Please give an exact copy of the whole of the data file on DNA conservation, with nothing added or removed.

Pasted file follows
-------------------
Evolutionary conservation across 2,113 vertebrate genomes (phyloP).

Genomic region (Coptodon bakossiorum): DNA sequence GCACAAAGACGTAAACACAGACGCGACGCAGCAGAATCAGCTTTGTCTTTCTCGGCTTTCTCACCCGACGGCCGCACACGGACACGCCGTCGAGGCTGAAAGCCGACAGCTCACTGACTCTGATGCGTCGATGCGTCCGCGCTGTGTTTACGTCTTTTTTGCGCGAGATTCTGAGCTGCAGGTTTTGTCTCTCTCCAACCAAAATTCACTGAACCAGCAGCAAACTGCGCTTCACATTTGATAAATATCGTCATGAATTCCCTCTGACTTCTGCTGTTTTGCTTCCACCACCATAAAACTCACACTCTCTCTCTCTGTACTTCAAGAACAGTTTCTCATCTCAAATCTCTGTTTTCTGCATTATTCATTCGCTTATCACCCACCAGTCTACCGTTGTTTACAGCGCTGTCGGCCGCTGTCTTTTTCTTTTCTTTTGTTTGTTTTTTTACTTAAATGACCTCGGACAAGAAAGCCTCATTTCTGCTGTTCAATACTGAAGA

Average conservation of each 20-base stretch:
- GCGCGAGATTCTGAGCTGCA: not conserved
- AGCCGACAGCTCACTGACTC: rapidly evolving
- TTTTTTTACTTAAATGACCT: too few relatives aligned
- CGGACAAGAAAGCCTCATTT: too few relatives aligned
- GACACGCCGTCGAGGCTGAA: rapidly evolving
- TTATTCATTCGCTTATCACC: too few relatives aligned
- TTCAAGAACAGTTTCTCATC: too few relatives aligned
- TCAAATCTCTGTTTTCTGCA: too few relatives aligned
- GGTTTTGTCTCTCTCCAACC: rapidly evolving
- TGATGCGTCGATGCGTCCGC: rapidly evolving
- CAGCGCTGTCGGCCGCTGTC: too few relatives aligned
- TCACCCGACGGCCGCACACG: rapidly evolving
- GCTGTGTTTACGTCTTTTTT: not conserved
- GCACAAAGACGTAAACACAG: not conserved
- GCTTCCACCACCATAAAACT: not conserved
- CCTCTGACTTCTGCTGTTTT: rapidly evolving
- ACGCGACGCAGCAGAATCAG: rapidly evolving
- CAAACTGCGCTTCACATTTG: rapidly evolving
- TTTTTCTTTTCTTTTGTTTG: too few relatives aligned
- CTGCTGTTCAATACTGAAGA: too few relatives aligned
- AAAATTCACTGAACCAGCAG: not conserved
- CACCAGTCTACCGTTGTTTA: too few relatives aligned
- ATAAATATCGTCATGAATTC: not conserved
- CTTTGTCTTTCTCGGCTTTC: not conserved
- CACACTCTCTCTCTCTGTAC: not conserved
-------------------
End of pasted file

Evolutionary conservation across 2,113 vertebrate genomes (phyloP).

Genomic region (Coptodon bakossiorum): DNA sequence GCACAAAGACGTAAACACAGACGCGACGCAGCAGAATCAGCTTTGTCTTTCTCGGCTTTCTCACCCGACGGCCGCACACGGACACGCCGTCGAGGCTGAAAGCCGACAGCTCACTGACTCTGATGCGTCGATGCGTCCGCGCTGTGTTTACGTCTTTTTTGCGCGAGATTCTGAGCTGCAGGTTTTGTCTCTCTCCAACCAAAATTCACTGAACCAGCAGCAAACTGCGCTTCACATTTGATAAATATCGTCATGAATTCCCTCTGACTTCTGCTGTTTTGCTTCCACCACCATAAAACTCACACTCTCTCTCTCTGTACTTCAAGAACAGTTTCTCATCTCAAATCTCTGTTTTCTGCATTATTCATTCGCTTATCACCCACCAGTCTACCGTTGTTTACAGCGCTGTCGGCCGCTGTCTTTTTCTTTTCTTTTGTTTGTTTTTTTACTTAAATGACCTCGGACAAGAAAGCCTCATTTCTGCTGTTCAATACTGAAGA

Average conservation of each 20-base stretch:
- GCGCGAGATTCTGAGCTGCA: not conserved
- AGCCGACAGCTCACTGACTC: rapidly evolving
- TTTTTTTACTTAAATGACCT: too few relatives aligned
- CGGACAAGAAAGCCTCATTT: too few relatives aligned
- GACACGCCGTCGAGGCTGAA: rapidly evolving
- TTATTCATTCGCTTATCACC: too few relatives aligned
- TTCAAGAACAGTTTCTCATC: too few relatives aligned
- TCAAATCTCTGTTTTCTGCA: too few relatives aligned
- GGTTTTGTCTCTCTCCAACC: rapidly evolving
- TGATGCGTCGATGCGTCCGC: rapidly evolving
- CAGCGCTGTCGGCCGCTGTC: too few relatives aligned
- TCACCCGACGGCCGCACACG: rapidly evolving
- GCTGTGTTTACGTCTTTTTT: not conserved
- GCACAAAGACGTAAACACAG: not conserved
- GCTTCCACCACCATAAAACT: not conserved
- CCTCTGACTTCTGCTGTTTT: rapidly evolving
- ACGCGACGCAGCAGAATCAG: rapidly evolving
- CAAACTGCGCTTCACATTTG: rapidly evolving
- TTTTTCTTTTCTTTTGTTTG: too few relatives aligned
- CTGCTGTTCAATACTGAAGA: too few relatives aligned
- AAAATTCACTGAACCAGCAG: not conserved
- CACCAGTCTACCGTTGTTTA: too few relatives aligned
- ATAAATATCGTCATGAATTC: not conserved
- CTTTGTCTTTCTCGGCTTTC: not conserved
- CACACTCTCTCTCTCTGTAC: not conserved